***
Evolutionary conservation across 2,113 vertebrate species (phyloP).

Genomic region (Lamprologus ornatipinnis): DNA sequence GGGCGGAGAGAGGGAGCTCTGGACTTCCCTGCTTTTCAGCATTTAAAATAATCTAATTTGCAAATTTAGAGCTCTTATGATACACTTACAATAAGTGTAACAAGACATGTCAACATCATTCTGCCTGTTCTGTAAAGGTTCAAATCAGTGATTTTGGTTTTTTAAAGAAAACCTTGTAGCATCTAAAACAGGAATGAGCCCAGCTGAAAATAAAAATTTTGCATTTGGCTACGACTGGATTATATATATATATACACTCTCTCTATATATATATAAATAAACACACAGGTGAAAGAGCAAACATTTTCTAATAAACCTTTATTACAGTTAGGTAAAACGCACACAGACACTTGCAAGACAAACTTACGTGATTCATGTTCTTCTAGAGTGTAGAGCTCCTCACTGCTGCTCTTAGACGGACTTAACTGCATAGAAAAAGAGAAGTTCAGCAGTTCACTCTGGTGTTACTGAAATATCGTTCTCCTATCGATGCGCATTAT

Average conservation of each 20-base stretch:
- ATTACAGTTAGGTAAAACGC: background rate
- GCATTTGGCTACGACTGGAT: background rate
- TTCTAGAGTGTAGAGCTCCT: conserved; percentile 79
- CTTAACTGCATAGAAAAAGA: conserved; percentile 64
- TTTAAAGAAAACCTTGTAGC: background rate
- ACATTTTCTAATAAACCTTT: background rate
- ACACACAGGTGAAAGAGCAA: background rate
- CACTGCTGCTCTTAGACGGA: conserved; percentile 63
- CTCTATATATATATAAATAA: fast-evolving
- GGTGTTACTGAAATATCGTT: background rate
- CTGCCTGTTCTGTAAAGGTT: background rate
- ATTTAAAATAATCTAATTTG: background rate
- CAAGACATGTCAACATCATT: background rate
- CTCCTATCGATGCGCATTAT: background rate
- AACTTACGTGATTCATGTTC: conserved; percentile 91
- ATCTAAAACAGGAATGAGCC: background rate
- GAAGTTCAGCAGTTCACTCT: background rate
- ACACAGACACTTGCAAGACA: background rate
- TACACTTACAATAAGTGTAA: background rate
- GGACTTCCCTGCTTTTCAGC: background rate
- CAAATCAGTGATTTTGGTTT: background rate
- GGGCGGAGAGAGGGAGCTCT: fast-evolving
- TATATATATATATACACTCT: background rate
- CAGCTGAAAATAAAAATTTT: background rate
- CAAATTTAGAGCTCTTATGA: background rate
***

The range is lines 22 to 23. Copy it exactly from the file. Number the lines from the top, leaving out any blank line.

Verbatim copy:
- TACACTTACAATAAGTGTAA: background rate
- GGACTTCCCTGCTTTTCAGC: background rate